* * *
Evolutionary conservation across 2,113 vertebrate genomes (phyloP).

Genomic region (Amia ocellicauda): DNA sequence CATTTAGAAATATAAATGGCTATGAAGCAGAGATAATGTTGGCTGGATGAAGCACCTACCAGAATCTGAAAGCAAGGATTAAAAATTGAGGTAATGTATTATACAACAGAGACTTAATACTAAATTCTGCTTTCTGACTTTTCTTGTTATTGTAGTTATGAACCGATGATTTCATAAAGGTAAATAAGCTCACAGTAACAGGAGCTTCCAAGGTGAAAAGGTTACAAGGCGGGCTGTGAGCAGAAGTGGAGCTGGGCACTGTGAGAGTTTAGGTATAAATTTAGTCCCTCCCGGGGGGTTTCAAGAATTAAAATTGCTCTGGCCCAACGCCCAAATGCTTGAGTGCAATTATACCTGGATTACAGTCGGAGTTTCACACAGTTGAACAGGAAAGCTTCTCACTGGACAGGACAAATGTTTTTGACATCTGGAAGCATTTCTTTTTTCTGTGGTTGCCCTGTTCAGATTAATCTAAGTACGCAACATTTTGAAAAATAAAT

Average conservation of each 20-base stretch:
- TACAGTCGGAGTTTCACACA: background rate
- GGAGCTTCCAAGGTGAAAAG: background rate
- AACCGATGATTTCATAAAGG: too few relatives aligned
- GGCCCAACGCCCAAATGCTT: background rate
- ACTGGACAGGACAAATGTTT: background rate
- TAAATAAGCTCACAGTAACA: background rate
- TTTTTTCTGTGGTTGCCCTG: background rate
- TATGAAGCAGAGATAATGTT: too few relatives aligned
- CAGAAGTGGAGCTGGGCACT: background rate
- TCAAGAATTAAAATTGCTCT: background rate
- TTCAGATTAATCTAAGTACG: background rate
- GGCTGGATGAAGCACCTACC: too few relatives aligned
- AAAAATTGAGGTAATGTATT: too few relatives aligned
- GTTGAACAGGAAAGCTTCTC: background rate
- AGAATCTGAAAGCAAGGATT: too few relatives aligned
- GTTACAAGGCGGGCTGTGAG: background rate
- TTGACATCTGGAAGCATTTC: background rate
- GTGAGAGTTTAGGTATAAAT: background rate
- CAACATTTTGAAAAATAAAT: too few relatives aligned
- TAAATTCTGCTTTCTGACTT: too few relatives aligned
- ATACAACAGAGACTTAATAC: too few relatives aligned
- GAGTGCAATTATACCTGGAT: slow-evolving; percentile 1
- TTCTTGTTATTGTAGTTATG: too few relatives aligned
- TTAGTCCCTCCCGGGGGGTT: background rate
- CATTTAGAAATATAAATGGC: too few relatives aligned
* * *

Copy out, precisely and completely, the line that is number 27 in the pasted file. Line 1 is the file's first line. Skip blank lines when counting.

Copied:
- TTAGTCCCTCCCGGGGGGTT: background rate